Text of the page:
Russel Norman says he is more of a disciple of market forces than is the National Party.
The major issues of sustainability can be solved by setting the right incentives and prices, he says.
Labour and the Left have generally argued for a more interventionist approach, while National says it favours creating the conditions for the economy to grow.
However, Norman said he was a strong believer in market solutions.
"If you look at the Greens, or at least our policies, they are pro-market," Norman said.
"Lower company tax rates, price signals for carbon - let the market resolve the issue."
The Green proposal for a Green investment bank, which would use state capital to invest in renewable companies "is identical to what [British Prime Minister] David Cameron set up for the UK".
Norman favoured retaining the current GST structure because it was simple.
"GST? You name it. The fact is my view, and the Green Party policy, is that markets are a really good solution to the big challenges we're facing in sustainability, so that's why we're very pro the use of market forces, whereas National are into state intervention, which is the exact opposite of the predominant discourse, right?" he said.
"You just need to get the prices right, get the incentives right."
Norman said National chose which motorways to favour for political reasons, without properly conducting cost-benefit analyses, while the approach to tax credits was a test "of whether [Economic Development Minister] Steven Joyce likes your company".
"Everyone says National doesn't pick winners ... but if you look at what they're actually doing, they're not pro-market, they're Muldoonist."
Norman said the environment was the biggest area where the "user-pays" model was not applied.
"Currently they [polluters] get to externalise their costs of carbon and water pollution on to other people," Norman said.
"Someone else has to pay it. If you look at all the money the Government has been throwing at water cleanups, at the same time as saying 'we're not going to constrain dairy companies from polluting rivers' but the taxpayers are going to foot the bill to clean up all these rivers.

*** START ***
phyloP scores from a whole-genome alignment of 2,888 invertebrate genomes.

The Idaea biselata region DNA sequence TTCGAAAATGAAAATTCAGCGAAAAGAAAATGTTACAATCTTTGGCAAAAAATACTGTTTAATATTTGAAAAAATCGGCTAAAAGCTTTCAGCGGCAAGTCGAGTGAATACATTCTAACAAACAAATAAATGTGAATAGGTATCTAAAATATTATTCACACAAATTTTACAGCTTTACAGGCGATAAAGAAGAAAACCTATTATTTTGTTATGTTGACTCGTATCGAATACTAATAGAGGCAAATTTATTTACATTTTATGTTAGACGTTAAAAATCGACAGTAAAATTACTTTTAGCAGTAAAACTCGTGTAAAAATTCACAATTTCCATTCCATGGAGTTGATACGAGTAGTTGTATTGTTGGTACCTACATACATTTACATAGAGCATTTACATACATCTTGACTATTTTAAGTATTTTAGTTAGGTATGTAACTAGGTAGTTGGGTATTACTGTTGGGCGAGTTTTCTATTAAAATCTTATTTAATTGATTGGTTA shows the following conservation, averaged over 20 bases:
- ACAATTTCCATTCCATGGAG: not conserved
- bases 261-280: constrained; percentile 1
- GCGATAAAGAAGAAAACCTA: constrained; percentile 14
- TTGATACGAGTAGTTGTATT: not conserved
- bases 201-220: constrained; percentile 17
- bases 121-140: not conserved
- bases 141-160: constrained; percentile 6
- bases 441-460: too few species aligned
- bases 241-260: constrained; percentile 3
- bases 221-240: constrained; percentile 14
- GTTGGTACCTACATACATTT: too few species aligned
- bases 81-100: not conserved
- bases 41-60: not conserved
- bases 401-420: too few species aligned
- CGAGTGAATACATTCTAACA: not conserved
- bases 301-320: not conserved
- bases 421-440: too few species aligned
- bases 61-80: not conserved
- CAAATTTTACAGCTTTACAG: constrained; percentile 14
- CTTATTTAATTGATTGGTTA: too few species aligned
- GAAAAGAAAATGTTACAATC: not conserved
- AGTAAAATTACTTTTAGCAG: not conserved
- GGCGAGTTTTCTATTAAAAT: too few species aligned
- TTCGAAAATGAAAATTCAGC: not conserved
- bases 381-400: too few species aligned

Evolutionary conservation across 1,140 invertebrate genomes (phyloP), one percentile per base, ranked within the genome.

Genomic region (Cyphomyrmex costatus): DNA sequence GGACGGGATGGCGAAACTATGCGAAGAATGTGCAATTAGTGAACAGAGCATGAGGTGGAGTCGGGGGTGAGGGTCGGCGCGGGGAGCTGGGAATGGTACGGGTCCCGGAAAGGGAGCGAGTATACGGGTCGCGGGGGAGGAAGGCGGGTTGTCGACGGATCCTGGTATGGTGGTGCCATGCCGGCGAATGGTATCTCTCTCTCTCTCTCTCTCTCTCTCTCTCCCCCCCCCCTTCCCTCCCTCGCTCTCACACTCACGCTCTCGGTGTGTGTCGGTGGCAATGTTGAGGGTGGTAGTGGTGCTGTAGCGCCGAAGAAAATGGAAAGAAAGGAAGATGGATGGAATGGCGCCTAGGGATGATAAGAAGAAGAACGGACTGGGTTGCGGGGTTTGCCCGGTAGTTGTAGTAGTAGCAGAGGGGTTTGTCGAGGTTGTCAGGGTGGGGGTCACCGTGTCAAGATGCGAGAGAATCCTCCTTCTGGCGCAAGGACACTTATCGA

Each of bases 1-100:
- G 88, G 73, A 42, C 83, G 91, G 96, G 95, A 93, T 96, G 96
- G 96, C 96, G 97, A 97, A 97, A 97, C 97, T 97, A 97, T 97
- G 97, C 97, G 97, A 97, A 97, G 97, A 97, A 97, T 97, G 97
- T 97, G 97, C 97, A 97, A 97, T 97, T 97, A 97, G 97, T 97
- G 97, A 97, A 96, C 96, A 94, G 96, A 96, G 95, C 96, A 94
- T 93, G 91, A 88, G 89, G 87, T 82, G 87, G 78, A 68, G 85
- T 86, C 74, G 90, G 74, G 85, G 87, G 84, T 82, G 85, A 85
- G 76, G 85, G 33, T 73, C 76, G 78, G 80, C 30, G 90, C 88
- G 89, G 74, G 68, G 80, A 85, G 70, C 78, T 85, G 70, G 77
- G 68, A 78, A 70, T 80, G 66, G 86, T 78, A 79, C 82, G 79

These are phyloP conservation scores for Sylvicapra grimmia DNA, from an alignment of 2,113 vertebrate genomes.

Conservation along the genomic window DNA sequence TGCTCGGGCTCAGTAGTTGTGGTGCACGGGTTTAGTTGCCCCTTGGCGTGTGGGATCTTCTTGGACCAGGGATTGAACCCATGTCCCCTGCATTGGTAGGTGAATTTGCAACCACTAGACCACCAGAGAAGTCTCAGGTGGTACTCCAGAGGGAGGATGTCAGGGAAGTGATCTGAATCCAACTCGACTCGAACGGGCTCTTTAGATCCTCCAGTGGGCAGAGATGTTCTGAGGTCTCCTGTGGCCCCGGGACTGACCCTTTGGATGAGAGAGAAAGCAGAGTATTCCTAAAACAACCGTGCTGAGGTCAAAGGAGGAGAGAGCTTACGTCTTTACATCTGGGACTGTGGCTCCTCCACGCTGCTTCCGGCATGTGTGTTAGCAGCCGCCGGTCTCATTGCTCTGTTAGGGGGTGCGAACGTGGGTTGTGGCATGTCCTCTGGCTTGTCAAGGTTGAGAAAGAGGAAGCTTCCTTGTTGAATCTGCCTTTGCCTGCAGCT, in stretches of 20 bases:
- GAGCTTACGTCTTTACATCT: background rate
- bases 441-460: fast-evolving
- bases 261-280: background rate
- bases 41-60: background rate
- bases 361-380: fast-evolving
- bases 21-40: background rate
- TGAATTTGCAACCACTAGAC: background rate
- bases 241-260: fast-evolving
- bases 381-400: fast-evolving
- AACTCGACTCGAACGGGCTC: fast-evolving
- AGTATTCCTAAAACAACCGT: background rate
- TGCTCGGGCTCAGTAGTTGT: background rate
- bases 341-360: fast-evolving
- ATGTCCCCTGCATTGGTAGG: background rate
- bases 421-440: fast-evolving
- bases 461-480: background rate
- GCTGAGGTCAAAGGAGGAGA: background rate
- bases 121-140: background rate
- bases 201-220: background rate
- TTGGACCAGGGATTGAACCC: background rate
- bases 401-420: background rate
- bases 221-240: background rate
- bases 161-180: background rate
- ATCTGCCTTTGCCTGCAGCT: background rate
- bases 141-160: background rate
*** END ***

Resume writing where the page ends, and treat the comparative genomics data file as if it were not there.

"Hang on, you've just externalised their costs onto us [taxpayers]. That's not OK. You've got to clean up your own act. You don't get the right to let the taxpayer clean up the mess you created, whether its water pollution or carbon, and it's quite the opposite in my view. You've got to internalise those costs."
Current polling suggests that for Labour to have any chance of forming a government, it would need the support of both the Green Party and NZ First, as well as potentially Internet-Mana.
Norman said the party had no bottom lines heading into the election, but raised its plan to impose a fixed price for carbon (Labour proposes improving the current emissions trading scheme) as a potential sticking point.
"We want to put a proper price on carbon ... Anyone who thinks an international price on carbon isn't coming down the line is just dreaming. I think National is locking us into an economy which will have a whole bunch of stranded assets."
Norman said it was more difficult to assess the policies of NZ First and where any sticking points might be, because unlike Labour and the Green Party, it had not produced a fully costed package.
However, he raised concerns about NZ First leader Winston Peters' plan to strip GST from basic food items and council rates because of concerns about the impact of tinkering with GST.
"We've supported that position [of maintaining GST] all the way through. So when Labour wanted to remove GST off fruit and vege, we didn't support it. We didn't oppose it, we said we'd look at it, but we weren't big supporters of it because, really, it's not going to benefit the people you want to target, and it just complicates the system," Norman said.
"GST off rates? It's [a cost of] $700 million a year for that, and we don't have $700m in our budget for that, so we've just said maintain the status quo. It works. It's not perfect but it's relatively clean. There are exceptions to be fair under the current system, but, you know, people understand the current system."
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